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Clin J Am Soc Nephrol. 2020 Feb 7;15(2):238-246. doi: 10.2215/CJN.06710619. Epub 2020 Jan 2.

Mediterranean Style Diet and Kidney Function Loss in Kidney Transplant Recipients.

Author information

1
Department of Internal Medicine, University Medical Center Groningen, University of Groningen, Groningen, The Netherlands; and a.w.gomes.neto@umcg.nl.
2
Department of Internal Medicine, University Medical Center Groningen, University of Groningen, Groningen, The Netherlands; and.
3
Division of Human Nutrition, Wageningen University, Wageningen, The Netherlands.

Abstract

BACKGROUND AND OBJECTIVES:

Despite improvement of short-term graft survival over recent years, long-term graft survival after kidney transplantation has not improved. Studies in the general population suggest the Mediterranean diet benefits kidney function preservation. We investigated whether adherence to the Mediterranean diet is associated with kidney outcomes in kidney transplant recipients.

DESIGN, SETTING, PARTICIPANTS, & MEASUREMENTS:

We included 632 adult kidney transplant recipients with a functioning graft for ≥1 year. Dietary intake was inquired using a 177-item validated food frequency questionnaire. Adherence to the Mediterranean diet was assessed using a nine-point Mediterranean Diet Score. Primary end point of the study was graft failure and secondary end points included kidney function decline (doubling of serum creatinine or graft failure) and graft loss (graft failure or death with a functioning graft). Cox regression analyses were used to prospectively study the associations of the Mediterranean Diet Score with study end points.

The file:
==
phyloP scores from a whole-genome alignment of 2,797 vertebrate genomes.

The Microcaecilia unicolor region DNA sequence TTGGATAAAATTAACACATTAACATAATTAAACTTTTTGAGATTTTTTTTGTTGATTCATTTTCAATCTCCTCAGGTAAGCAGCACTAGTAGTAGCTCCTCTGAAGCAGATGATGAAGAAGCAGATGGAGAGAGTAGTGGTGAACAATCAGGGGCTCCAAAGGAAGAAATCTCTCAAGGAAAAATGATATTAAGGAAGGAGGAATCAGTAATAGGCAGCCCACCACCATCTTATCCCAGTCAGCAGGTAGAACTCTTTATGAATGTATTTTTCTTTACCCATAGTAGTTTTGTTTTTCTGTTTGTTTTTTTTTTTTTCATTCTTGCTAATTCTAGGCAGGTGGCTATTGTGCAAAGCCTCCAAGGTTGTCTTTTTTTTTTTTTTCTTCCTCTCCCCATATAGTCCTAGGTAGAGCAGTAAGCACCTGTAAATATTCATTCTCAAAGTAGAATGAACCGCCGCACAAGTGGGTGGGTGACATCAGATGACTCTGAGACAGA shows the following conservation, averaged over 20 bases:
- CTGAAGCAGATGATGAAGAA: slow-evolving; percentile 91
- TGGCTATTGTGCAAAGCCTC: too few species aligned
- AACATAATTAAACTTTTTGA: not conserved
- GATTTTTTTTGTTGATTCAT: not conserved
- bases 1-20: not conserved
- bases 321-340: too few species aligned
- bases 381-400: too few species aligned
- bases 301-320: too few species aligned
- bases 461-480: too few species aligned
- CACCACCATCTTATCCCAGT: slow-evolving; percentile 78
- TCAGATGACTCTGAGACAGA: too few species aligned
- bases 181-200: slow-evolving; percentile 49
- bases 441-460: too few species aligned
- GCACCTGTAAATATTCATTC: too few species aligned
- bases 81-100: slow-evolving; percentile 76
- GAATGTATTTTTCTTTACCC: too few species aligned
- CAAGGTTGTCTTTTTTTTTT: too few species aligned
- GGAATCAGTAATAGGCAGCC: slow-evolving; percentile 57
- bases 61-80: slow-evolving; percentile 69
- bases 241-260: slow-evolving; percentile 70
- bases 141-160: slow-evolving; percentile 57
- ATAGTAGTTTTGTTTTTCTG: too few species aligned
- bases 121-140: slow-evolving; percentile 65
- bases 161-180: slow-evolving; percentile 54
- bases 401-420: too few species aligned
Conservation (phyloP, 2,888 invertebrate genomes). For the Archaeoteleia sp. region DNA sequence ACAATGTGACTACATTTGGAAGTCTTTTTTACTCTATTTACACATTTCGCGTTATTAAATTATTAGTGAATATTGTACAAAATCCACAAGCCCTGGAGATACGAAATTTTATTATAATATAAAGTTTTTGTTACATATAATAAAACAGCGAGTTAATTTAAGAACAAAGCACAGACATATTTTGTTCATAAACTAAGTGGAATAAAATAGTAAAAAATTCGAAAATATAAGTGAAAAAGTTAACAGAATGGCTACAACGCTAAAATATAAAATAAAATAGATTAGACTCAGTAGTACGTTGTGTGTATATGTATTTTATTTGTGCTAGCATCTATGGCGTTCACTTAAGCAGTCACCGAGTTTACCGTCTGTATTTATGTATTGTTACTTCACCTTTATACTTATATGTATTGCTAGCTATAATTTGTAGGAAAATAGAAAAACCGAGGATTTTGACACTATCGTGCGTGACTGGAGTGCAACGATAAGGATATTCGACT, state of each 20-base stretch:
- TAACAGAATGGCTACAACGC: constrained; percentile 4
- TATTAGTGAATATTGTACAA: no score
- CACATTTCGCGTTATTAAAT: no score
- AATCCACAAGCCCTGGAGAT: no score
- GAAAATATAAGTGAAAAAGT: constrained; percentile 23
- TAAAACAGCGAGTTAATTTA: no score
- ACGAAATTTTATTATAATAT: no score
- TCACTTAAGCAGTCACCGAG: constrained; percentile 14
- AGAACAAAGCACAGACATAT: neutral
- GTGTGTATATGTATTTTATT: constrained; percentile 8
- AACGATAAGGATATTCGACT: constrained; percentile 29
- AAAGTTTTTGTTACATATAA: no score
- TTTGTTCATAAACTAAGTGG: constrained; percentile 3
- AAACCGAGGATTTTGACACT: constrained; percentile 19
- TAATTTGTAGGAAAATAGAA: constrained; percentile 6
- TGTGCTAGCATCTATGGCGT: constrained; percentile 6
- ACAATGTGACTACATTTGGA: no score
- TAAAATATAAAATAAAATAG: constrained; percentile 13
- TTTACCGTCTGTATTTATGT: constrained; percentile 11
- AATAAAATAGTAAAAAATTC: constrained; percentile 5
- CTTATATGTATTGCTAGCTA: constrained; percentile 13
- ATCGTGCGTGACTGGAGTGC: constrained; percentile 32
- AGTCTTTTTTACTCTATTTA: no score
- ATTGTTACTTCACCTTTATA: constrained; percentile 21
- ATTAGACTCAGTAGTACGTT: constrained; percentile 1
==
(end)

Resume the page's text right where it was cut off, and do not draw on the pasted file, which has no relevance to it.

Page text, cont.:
RESULTS:

During median follow-up of 5.4 (interquartile range, 4.9-6.0) years, 76 participants developed graft failure, 119 developed kidney function decline, and 181 developed graft loss. The Mediterranean Diet Score was inversely associated with all study end points (graft failure: hazard ratio [HR], 0.68; 95% confidence interval [95% CI], 0.50 to 0.91; kidney function decline: HR, 0.68; 95% CI, 0.55 to 0.85; and graft loss: HR, 0.74; 95% CI, 0.63 to 0.88 per two-point increase in Mediterranean Diet Score) independent of potential confounders. We identified 24-hour urinary protein excretion and time since transplantation to be an effect modifier, with stronger inverse associations between the Mediterranean Diet Score and kidney outcomes observed in participants with higher urinary protein excretion and participants transplanted more recently.

CONCLUSIONS:

Adherence to the Mediterranean diet is associated with better kidney function outcomes in kidney transplant recipients.

KEYWORDS:

Mediterranean diet; adult; chronic graft deterioration; creatinine; death; follow-up studies; graft survival; humans; kidney; kidney transplantation; nutrition; proteinuria; regression analysis; renal insufficiency; renal transplantation; surveys and questionnaires; transplant; transplants

PMID:
31896540
DOI:
10.2215/CJN.06710619

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